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Beer that is Out of this World Stainless Brewing: Written by Patti Nickell

So, you’ve heard the joke……. Elon Musk walks into a brewery and asks the owner how much it would cost to send his beer to space.

Very funny, you might think. But for Kevin Pierce, co-owner and brewmaster at Stainless Brewing & Spirits, it was no joke. Seems that the billionaire founder of SpaceX did just that.

“He came in with his IT guy and sat at that table by the window,” says Pierce, indicating a table overlooking St. Clair Street. Eccentric Musk may be, but the man knows a good beer when he tastes one. As a result, you can now find bottles of Pierce’s brew in Musk’s office at SpaceX Starbase in Boca Chica, Texas.

Since glass bottles aren’t exactly fit to launch into space, Pierce is currently working on a drink sac that will safely hold the beer during blast-off.

It’s tempting to ask – after your product has made it to space, what do you do for an encore?

Not to worry. Pierce, who started brewing in his backyard in 2018, is one person who truly believes that the sky isn’t necessarily the limit. Indeed, Pierce’s ingenuity and persistence would likely appeal to Musk almost as much as his beer did.

He needed both qualities as he talks about how his first effort at brew-making wasn’t exactly a resounding success.

“I bought one of those ‘how to make beer’ kits,” he says, adding that his initial try resulted in “the most awful beer I had ever tasted.”

Not one to be discouraged, Pierce persevered, continuing to upgrade his equipment and experiment with different yeasts and grains until he had his first success with a German Double Bock in 2019.

With a little help from his friends (including a co-worker at Republic Services and staff at Whiskey Thief Distillery), he opened his 570-square-foot microbrewery in March, 2023. With the opening, it became the first brewery in Frankfort to offer mead and cider as well as beer.

Pierce currently boasts 27 beers on tap, with the flagship being Double Bock, though it is not currently available as Pierce is refining its recipe to perfection once again. However, if you are looking for something a bit different, consider ordering one of his candy-infused beers, which Pierce says he got his inspiration from by “walking down supermarket candy aisles.”

Believing that “adults should have candy too,” he brews a beer infused with five pounds of Skittles.  Some of his other sweet inspirations include Reese’s Cups, Snickers, Pixie Sticks and Sour Patch Kids.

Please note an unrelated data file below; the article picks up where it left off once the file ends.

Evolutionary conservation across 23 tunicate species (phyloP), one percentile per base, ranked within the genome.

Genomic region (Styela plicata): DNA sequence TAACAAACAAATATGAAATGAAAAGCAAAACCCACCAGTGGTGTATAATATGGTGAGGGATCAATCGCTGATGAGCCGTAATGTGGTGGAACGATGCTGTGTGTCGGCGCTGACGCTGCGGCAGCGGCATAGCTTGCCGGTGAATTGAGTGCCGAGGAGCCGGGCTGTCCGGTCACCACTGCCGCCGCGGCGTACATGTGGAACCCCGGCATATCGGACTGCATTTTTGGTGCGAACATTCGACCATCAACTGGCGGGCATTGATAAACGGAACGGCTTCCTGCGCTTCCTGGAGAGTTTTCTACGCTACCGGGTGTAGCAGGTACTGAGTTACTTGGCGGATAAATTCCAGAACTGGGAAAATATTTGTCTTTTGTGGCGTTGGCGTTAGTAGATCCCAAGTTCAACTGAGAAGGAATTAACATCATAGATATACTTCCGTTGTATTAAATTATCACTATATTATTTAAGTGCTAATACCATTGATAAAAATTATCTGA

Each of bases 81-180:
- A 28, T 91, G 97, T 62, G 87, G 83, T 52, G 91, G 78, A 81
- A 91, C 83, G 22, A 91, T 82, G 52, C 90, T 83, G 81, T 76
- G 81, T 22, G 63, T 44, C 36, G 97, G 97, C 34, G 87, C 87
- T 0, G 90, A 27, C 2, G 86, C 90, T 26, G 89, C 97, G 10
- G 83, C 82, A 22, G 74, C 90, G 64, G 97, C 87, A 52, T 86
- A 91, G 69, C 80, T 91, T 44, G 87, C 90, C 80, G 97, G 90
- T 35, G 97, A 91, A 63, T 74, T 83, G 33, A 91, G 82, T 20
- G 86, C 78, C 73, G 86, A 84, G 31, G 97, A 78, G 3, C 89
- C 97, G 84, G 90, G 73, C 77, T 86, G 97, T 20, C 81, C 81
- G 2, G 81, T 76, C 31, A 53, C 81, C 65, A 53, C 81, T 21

Pierce says that all 27 of his beers are available in growlers, crowlers and 12-oz. to-go vessels.

Visitors may not be as familiar with mead as they are with beer and cider.  But don’t let that keep you from trying it. A sweet alcoholic beverage, mead has been around since ancient times (it’s the first known alcoholic beverage, pre-dating wine by nearly 3,000 years) and consists of three ingredients: fermented honey, water and yeast. If you are unfamiliar with it, begin your tutelage with Stainless’s Earl Grey or Lavender meads.

Quirky touches abound at the brewery. Touches such as the wildly colorful wall paintings from local artist Shannon Dale Neal. All the paintings serve as models for future beer labels.

Visitors are particularly drawn to the large painting of the brewery mascot, Captain Phineas Star Sailor, who, along with his feline buddy Space Cowboy, travels the galaxy in search of the best beers.

Pierce is quick to point out that – fun-loving and free-spirited as he is – he does have a serious, community-minded side.

All of his employees have a disability they have overcome. Pierce – himself diagnosed with dyslexia – plans to start a program that will help students with ADHD and dyslexia get the tools they need to aid in their development. 

His generosity is apparent in everything from his work with Frankfort’s Fraternal Order of Police and Fraternal Order of Firefighters to his willingness to allow other brewmaster hopefuls to practice at Stainless where he serves as mentor and beer-making coach.

One of the things of which he is most proud is his claim that his business is “almost completely sustainable.”

“We offer our spent grain to everyone from local farmers to the guy who makes our pretzels,” he says.

Pierce takes pride in these accomplishments, and Frankfort echoes that sentiment.